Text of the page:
What yoga can teach us about performing well at work – it’s all in the breathing

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It’s International Yoga Day and yogis everywhere will tell you about the importance of breath work. At Complete, we agree, but for us it’s not just about yoga and wellbeing, breathing in the right way can actually help us at work too.

Yoga, which translates as ‘yoke’ or ‘union’, is a group of physical, mental and spiritual practices or disciplines. Yoga originally started in India with the ‘aim’ of stilling the mind, taking an ‘observer’ consciousness, ultimately, reducing suffering.

From a western perspective, most people think about yoga as physical flexibility. Specific poses – or asanas – are adopted to strengthen the body, reduce stress and aid relaxation. Yoga started to really gain in popularity in the 1970s and has grown and evolved over the years to many different forms, such as hot yoga, dog yoga and even goat yoga!

Whatever the form, yoga practice is fundamentally linked to awareness of ourselves and especially our breathing. In a way it’s a form of meditation. It’s an opportunity for us to quiet our minds, get focused and achieve a greater perspective on our lives and beyond.

Our coaching work at Complete has a similar appreciation of the way we breathe. We coach people how to practice breathing ‘through the heart’ smoothly and rhythmically. And there’s a genuine benefit in doing this at work.

Most of the time the signal from the heart to the brain is relatively erratic. This results in sub-optimal brain function, and ultimately poor decision making. When the signal is more coherent (a sine wave) then we are able to think more clearly, be more perceptive and make decisions. We can achieve that coherence through breathing smoothly and rhythmically.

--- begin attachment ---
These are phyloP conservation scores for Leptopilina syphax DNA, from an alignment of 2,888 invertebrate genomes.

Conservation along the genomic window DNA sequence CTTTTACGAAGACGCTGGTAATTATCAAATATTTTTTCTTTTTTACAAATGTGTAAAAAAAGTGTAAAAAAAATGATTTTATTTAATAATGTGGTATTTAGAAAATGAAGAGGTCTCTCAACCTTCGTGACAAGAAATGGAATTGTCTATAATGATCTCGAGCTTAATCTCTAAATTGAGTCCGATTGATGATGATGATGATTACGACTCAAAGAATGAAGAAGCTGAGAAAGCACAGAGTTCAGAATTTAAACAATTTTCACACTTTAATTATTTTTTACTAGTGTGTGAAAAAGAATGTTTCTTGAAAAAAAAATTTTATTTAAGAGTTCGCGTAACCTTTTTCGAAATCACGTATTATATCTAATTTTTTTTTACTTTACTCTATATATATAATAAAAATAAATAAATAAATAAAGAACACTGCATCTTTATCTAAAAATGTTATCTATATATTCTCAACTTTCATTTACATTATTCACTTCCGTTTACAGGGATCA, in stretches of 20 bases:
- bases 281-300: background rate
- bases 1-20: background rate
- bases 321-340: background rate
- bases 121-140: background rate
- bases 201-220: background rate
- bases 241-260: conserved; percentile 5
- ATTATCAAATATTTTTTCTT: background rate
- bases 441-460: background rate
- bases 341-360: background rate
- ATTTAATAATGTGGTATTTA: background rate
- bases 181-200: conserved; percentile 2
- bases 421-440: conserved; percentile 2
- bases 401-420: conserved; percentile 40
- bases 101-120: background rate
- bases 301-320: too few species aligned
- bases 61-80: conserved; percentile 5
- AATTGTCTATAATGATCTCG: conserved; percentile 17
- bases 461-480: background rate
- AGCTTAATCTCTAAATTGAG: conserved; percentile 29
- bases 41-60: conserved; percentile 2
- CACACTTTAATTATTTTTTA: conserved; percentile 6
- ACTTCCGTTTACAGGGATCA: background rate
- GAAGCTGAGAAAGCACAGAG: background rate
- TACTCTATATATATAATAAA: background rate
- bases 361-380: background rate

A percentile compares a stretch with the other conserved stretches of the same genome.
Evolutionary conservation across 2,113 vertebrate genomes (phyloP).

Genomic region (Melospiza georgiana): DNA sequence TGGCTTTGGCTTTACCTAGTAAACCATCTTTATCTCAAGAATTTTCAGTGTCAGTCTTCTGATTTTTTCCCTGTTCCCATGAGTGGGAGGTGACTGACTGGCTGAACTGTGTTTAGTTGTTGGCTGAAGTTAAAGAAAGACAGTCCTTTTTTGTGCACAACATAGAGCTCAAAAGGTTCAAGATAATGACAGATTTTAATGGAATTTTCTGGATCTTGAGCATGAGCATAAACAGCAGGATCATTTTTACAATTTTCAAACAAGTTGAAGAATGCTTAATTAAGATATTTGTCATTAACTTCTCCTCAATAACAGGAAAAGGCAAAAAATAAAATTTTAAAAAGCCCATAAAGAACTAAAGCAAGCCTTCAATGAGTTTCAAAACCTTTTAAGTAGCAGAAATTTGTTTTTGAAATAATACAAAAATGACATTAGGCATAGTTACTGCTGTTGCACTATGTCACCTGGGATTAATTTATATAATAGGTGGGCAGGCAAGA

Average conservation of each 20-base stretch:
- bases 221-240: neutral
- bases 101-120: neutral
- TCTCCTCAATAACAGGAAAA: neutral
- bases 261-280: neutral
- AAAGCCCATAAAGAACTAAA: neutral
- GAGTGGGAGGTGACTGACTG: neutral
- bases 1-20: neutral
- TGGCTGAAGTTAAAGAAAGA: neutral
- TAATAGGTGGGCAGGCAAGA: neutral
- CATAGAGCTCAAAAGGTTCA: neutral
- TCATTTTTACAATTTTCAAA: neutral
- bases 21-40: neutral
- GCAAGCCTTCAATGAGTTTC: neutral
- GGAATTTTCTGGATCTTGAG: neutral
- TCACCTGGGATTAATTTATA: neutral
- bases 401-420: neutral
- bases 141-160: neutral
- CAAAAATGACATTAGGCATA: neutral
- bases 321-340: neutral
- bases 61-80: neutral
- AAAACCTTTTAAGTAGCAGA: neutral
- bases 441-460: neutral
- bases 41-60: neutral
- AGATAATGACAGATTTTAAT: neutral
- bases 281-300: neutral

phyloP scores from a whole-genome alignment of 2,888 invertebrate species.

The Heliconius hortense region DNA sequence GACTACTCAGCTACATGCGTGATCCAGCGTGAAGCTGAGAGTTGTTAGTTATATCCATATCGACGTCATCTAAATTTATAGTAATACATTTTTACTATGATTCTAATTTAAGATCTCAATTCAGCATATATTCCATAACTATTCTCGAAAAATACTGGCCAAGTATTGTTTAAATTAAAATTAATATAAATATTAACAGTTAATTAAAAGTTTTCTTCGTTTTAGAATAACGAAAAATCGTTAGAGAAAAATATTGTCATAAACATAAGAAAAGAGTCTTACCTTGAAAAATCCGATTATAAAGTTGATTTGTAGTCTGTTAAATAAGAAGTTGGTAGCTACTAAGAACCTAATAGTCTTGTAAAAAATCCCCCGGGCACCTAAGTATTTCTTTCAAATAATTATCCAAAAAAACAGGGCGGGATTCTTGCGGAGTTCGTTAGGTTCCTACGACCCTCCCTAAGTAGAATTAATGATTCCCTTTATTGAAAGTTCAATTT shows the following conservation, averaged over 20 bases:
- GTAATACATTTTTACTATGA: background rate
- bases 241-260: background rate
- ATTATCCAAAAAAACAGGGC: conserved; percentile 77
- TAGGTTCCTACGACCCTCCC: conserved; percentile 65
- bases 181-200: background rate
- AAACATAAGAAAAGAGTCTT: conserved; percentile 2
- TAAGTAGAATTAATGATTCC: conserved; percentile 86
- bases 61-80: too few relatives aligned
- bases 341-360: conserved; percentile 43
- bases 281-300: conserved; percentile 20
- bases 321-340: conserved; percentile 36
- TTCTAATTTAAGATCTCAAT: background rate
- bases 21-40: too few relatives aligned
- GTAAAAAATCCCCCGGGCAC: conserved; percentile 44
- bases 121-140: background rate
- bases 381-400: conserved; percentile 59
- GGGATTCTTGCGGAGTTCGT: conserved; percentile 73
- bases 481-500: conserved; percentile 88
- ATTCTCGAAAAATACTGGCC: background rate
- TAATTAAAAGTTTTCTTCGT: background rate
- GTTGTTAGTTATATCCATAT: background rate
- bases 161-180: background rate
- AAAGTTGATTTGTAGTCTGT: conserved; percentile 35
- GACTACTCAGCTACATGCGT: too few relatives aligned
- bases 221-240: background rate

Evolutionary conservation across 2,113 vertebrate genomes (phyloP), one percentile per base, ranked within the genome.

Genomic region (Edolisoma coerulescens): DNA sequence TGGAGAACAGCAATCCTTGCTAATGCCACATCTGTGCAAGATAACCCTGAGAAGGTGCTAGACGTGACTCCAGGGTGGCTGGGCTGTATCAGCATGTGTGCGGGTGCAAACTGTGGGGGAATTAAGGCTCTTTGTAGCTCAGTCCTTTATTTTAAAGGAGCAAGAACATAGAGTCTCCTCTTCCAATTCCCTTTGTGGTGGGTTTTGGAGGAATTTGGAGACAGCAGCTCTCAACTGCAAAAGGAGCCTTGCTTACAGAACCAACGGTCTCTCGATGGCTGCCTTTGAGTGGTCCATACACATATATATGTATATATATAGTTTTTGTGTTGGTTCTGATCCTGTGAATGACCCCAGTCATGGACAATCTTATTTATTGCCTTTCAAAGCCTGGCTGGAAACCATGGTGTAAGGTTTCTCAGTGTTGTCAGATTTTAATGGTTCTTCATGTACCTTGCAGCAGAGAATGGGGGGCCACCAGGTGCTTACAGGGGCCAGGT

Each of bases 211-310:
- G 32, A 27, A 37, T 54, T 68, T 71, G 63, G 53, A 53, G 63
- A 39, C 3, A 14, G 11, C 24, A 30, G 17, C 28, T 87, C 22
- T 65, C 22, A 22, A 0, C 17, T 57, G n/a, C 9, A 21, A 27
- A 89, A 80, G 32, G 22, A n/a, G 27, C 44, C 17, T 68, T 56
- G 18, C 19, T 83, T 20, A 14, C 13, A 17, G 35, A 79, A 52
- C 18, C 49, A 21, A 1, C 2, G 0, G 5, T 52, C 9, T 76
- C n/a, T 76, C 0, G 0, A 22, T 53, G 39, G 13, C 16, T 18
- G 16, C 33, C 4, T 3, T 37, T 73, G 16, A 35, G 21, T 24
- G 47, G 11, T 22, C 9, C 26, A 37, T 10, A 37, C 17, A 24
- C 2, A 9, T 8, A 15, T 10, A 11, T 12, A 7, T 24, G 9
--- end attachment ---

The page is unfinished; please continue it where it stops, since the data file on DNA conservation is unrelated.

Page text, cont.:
Issues at work – difficult conversations, tough deadlines – can all cause our heart rate and physiology to become chaotic. This results in a ‘DIY Lobotomy’, we just don’t think as clearly. Often such a lobotomy goes unnoticed by the individual. The very reason they don’t notice is because their brain has shut down! Under such circumstances the individual may start to argue, stop listening, cut off colleagues or behave in a way that erodes team performance. The consequences can be far reaching.

On the other hand, if we can control our physiology, we can make our heart rate variability more coherent and avoid the DIY lobotomy. We can achieve this by learning to regulate our breathing. Through this we can achieve greater clarity, make better decisions, and build stronger team bonds.

The breath work we learn in yoga is a great start point, but if you want to learn the art of breathing without the asanas, Dr Alan Watkins just published a really helpful guide.  

You can also practice your breathing and measure the coherent response you achieve whenever you want to, using dedicated biofeedback equipment, such as the Complete App.

You don’t need to be a yogi master to control your physiology and it doesn’t take months of practice. After just a few minutes, most people can control their own physiology to experience a ‘union’ of heart and head. This is often a revelation.

Learning to breathe can dramatically boost an individual’s confidence. You realise you are not simply at the mercy of others but have control over how you react. You can choose your response and keep your clarity of thought.

So take a lesson from yoga and breathe your way into performing better at work and in life.

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